Generally, Nigeria has a favourable geologic environment and a high potential for economic mineral deposits, due to its position within the extensive Pan-African mobile belt separating the West African and Congo cratons. In neighbouring countries, the Pan-African mobile belt is often associated with a number of world-class deposits.

Prior to the emergence of the petroleum industry 30 years ago, solid minerals and agriculture were the key sectors of Nigeria's economy. Until 1960, coal and tin were mined and exported on a large scale. Poor management, changing economic and political circumstances, as well as neglect, led to a decline in existing operations and a situation in which little new investment in mineral exploration and development, neither foreign nor domestic, could be attracted.

The national economy of Nigeria is critically dependent on products and services generated by the natural environment. The majority of the poorest Nigerians depend directly on natural resources. Thus, sustainable use of Nigeria's natural resources is a fundamental factor for achieving poverty reduction and long-term development. Focus on private sector development in the non-oil sector is crucial to the country's long-term economic health.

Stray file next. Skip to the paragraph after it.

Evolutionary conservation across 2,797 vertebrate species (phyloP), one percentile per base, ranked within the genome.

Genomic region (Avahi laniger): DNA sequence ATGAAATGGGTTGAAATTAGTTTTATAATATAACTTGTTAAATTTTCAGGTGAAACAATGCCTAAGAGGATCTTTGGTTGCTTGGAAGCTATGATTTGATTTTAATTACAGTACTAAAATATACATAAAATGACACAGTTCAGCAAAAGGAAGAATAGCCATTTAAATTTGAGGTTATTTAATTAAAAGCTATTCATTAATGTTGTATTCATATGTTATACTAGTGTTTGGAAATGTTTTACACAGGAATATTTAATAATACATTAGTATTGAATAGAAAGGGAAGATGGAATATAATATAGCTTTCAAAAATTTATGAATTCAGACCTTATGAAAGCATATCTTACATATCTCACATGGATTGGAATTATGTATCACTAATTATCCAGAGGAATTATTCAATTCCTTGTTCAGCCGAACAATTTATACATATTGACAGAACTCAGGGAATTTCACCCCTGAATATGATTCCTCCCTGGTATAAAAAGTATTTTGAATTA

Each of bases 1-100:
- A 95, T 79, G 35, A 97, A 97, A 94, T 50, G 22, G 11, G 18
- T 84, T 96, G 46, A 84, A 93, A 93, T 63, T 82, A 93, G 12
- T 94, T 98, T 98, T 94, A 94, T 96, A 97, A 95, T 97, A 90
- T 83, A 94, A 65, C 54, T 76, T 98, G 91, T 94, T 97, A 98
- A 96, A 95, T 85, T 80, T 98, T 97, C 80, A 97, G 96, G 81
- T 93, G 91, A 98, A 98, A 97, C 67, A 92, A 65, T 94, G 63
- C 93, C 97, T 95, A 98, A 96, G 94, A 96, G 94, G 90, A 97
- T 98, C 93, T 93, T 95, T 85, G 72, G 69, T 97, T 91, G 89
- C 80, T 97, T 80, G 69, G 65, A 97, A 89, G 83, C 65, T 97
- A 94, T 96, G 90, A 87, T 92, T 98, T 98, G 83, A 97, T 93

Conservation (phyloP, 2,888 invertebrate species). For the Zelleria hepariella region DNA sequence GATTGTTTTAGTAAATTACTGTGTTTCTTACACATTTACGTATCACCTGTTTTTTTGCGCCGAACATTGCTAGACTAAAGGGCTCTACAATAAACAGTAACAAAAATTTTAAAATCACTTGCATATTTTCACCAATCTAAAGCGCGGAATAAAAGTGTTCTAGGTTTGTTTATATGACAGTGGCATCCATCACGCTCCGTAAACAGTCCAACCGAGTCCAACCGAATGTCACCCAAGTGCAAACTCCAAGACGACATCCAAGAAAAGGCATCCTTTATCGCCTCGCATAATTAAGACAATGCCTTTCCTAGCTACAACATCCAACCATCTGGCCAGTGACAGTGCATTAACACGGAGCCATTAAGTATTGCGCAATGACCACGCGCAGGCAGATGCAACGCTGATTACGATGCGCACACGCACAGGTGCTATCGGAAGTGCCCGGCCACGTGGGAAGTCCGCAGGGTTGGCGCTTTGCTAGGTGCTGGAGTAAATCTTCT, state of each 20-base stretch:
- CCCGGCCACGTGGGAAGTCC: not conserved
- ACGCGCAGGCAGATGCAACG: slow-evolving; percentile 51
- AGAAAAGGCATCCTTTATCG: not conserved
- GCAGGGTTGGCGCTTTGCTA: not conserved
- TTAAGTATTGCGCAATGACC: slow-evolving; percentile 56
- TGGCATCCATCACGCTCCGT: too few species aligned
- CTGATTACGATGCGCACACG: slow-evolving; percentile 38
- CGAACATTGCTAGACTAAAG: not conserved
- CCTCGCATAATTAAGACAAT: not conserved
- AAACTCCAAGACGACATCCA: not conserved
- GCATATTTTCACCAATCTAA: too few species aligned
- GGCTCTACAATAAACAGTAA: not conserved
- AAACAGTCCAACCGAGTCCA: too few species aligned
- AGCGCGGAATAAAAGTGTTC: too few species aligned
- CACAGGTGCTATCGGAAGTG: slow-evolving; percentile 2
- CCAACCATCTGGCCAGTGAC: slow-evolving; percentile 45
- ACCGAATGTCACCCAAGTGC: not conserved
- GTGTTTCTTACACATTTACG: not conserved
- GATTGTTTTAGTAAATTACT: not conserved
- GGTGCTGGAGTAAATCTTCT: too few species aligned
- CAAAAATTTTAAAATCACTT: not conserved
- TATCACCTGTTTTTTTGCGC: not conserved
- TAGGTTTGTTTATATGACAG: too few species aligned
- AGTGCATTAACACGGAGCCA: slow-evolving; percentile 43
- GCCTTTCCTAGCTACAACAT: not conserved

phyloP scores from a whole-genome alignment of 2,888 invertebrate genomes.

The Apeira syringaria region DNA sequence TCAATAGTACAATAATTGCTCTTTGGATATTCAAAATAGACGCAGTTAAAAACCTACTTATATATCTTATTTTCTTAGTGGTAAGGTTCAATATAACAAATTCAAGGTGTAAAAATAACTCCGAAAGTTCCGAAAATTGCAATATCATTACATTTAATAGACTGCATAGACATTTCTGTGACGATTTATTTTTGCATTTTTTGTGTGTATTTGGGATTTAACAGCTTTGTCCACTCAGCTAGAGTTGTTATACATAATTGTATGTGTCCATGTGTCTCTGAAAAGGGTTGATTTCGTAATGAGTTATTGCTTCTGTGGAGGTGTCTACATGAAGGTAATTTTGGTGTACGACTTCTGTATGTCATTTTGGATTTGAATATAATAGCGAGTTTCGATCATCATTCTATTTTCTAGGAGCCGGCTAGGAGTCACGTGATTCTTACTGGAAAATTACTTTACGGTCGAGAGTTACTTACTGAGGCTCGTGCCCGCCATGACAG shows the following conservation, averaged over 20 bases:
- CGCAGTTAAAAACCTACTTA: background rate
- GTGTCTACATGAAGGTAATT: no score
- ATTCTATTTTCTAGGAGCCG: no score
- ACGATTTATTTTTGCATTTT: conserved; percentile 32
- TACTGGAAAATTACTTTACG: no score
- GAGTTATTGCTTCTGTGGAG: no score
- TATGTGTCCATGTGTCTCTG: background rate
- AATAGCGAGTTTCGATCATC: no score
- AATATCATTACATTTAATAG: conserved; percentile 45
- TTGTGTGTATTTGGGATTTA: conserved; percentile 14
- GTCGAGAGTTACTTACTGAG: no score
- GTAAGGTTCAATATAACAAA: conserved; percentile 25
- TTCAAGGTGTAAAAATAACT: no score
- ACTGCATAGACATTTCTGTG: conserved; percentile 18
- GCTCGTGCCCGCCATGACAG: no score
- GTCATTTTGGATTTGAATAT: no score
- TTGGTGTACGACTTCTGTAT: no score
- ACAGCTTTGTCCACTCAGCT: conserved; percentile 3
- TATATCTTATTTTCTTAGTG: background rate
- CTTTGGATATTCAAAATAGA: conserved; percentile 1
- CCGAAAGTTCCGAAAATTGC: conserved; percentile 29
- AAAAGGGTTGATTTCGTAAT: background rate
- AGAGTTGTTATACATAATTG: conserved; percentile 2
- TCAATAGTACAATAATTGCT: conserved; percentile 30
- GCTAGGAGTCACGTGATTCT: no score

Recognising this obvious gap, and in order to improve Nigeria’s competitiveness to attract private investments, the Government of Nigeria has identified the need to improve and strengthen the institutional and administrative capacity of MMSD via a new mineral sector reform strategy.

Part of this strategy is the new Mining and Mineral Act, which clearly defines the Government’s role as a regulator, facilitator and supervisor, while the operation and implementation of mining activities are left in the hands of the private sector. In addition, the new Mining and Mineral Act defines the Mining Cadastre Office as an autonomous body administering mining titles with integrity and in a transparent manner on a "first come, first served" basis.


The general objectives of the Mining Cadastre Office are:

Promotion of the private sector investment in solid minerals sector

Improvement o f the investment climate and attraction of foreign investors

Generation of appropriate revenue for the government